Bruised and battered from his court and jail experience, Chauncey returns home to Ned. The strippers and Ephraim have accepted their relationship and the circle of friends regularly gather to gossip of things going on. Under increased scrutiny the group are forced to revise the show to have only one number where a demeaned Chauncey must dress in drag to perform his "nance" act. In spite of support from friends, planned protests, and Ned's love; Chauncey begins to act out his frustration by returning to the automat for sexual encounters. Ned follows Chauncey and learns of his activities and issues him an ultimatum. Under the glare of the spotlight, Chauncey must either adapt, or face the consequences of his rapidly changing life.
Andy Perkin, as Chauncey Miles, brings the complex and flamboyantly gay character to brilliant life. Perkins seamlessly weaves the onstage persona, the back stage hero, and privately scared man carefully together. It is to Perkins credit that he is able to quickly navigate through this script that is loaded with a minefield of emotions.
Timothy Michael Houston, as Ned, uses his coy smile and maturely innocent charm to make the character the perfect balance to the over-the-top antics of Chauncey. Houston shows that while Ned is still learning who he is, he is firmly held to the ideals he knows will make his life complete. It is Houston's believability on which the show's emotional moments depend, and he could not be more convincing.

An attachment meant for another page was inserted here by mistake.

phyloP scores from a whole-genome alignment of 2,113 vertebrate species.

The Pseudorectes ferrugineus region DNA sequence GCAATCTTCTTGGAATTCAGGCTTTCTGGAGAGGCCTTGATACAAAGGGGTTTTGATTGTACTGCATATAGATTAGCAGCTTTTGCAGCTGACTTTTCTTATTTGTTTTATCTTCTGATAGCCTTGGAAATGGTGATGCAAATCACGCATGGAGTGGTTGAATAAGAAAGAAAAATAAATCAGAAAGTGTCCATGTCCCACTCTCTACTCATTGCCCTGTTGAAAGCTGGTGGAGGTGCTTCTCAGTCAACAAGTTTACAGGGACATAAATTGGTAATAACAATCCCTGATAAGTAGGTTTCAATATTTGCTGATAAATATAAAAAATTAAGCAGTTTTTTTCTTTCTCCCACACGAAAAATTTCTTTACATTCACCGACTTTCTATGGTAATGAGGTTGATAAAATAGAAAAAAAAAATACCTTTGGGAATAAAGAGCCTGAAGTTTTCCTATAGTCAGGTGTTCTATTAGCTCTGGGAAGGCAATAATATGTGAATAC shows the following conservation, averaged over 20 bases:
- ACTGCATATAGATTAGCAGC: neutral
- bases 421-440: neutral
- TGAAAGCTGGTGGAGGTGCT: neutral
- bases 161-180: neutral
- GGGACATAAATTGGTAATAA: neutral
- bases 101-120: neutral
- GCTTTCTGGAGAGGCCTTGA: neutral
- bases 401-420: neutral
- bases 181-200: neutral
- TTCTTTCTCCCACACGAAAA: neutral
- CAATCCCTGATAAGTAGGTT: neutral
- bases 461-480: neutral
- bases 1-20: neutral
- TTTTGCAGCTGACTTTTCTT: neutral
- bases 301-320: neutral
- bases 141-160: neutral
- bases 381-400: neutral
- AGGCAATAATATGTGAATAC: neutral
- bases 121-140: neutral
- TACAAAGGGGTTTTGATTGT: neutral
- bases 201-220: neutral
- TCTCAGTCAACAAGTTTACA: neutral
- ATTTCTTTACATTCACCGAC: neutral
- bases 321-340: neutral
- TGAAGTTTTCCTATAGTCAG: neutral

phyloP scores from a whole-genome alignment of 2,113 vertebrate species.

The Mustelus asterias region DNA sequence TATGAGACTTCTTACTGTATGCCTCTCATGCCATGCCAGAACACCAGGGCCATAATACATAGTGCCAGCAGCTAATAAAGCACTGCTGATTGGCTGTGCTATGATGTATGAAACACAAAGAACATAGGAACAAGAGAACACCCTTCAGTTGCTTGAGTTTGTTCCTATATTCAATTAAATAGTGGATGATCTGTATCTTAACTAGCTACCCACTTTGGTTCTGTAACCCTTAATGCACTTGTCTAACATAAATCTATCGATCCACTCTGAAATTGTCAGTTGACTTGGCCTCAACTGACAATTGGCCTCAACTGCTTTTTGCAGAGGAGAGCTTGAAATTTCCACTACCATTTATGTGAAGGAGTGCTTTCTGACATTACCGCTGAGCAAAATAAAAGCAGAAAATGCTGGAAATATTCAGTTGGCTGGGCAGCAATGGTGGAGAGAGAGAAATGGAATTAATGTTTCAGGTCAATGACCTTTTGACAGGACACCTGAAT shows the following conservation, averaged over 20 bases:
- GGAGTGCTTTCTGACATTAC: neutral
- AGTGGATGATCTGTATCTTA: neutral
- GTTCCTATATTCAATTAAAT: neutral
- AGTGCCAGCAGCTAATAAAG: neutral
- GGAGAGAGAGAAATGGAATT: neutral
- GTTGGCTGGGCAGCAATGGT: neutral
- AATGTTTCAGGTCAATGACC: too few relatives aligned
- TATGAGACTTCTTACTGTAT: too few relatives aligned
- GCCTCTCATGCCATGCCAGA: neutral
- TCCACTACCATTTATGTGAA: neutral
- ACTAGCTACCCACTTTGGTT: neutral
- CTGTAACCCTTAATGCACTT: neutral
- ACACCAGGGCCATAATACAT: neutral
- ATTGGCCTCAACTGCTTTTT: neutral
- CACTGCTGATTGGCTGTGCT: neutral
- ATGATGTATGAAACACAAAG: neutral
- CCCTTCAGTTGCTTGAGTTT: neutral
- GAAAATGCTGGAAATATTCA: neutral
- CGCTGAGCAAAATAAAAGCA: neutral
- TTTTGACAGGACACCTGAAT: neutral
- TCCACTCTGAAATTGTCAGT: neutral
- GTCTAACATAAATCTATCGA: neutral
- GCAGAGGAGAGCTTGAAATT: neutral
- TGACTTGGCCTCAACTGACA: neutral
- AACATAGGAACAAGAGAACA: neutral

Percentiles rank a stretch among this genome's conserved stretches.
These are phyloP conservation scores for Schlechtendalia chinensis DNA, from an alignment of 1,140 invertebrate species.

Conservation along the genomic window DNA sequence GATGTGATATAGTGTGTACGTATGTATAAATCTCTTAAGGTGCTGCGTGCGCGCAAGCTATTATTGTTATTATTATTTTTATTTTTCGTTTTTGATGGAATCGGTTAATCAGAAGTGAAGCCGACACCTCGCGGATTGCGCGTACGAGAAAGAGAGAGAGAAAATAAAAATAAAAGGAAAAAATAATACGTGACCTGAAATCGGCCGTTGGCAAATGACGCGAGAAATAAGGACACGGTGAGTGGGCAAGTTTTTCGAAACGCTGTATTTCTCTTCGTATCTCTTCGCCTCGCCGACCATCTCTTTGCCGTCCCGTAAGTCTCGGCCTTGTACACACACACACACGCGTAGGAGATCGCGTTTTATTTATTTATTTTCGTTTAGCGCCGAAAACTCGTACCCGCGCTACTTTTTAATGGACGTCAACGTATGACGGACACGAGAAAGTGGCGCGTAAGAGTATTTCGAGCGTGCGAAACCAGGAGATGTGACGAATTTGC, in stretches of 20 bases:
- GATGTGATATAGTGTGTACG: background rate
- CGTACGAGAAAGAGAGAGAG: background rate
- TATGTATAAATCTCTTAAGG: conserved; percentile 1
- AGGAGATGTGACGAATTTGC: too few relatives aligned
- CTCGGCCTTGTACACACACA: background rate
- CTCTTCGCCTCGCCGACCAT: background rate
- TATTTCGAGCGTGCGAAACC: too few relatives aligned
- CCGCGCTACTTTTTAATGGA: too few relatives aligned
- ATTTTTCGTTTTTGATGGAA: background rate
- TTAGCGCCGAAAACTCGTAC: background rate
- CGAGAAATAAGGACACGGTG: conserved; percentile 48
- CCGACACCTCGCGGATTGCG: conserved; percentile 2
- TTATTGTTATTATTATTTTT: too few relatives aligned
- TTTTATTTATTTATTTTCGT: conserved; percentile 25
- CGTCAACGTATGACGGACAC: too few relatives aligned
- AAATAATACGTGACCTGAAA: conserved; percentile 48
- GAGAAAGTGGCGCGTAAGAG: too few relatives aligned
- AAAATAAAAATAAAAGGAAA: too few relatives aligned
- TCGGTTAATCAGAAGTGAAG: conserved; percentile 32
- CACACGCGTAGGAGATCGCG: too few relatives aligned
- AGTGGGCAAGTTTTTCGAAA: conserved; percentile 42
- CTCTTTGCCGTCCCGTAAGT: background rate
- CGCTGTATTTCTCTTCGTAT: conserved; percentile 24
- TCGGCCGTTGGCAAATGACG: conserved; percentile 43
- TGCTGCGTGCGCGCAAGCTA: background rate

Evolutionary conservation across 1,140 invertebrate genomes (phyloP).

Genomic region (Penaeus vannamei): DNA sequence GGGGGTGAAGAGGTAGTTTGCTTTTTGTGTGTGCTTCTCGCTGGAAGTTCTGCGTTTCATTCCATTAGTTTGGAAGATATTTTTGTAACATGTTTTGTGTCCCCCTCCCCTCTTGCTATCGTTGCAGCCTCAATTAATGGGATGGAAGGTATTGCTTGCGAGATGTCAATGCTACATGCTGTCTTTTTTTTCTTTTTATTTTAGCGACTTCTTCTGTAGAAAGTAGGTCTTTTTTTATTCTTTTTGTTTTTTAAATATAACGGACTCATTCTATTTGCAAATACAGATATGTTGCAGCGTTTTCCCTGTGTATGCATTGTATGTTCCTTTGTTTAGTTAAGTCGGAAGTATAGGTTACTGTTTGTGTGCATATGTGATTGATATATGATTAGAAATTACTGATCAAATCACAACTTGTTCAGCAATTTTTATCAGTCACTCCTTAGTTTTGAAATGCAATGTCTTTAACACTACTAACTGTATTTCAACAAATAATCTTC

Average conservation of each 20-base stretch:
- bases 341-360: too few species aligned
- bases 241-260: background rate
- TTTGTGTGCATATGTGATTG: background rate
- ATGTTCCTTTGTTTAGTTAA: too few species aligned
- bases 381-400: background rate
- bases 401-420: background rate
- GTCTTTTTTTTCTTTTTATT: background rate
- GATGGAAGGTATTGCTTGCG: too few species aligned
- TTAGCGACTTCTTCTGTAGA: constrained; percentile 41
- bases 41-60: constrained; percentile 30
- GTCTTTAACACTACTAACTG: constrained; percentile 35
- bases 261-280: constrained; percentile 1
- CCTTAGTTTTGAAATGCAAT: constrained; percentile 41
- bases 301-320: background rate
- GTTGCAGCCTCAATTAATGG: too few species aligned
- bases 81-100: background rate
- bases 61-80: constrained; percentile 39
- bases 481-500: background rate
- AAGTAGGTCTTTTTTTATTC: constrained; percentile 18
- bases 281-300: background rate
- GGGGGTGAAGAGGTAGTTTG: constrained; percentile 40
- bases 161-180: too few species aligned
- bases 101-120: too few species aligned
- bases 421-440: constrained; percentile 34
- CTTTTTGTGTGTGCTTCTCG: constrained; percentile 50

RH Wilholt, as Efram, lends his comic chops to a role that might at first seem like a supporting role, but gives a performance worth top billing. Wilholt's timing and coordination makes the burlesque show seem like it's been performing for years. His pace in this "show-within-a-show" moves so fast it nearly makes the set pieces spin on their own!
In the tradition of "saving the best for last" - the women of the show. Katie Gilchrist (Sylvie), Ashley Personett (Joan), Sarah Montoya (Carmen), and Victoria Barbee (Rose) bring a refreshing spirit to a show that otherwise might drift into too serious territory. Gilchrist makes Sylvie seem as comfortable strutting her stuff on stage as Bette Midler was in her bath house days. Gilchrist gives a powerfully captivating portrayal of the risqué stripper that is unapologetic. When Sylvie takes the stage she's leaving no prisoners. Personett crafts a more seductive stripper persona yet keeps her vivacious back stage, as well. Montoya is alluring as Carmen and together with Gilchrist and Personett gives the show some harmonic musical moments. These three, along with the all too briefly appearing Barbee as Rose, show that even in a show revolving around male leads the women are a force to be reckoned with.
The production team includes: Nicole Jaja (Lighting Design), Shannon Smith-Regnier (Costume Design), Robert Crone (Scenic Design), Jeff Eubank (Sound Design), Gary Green (Music Coordinator), Eric Palmquist (Properties Design), and T. J. Burton (Stage Management).
"The Nance" runs through November 18th at the Just Off-Broadway Theatre, which is located at 3051 Penn Valley Dr, Kansas City, MO 64108. There is plenty of free parking in the theatre lot. Not a show for children, this one has adult content and language and there is a 15 minute intermission.
Photos courtesy of Robert Schraeder / Spinning Tree Theatre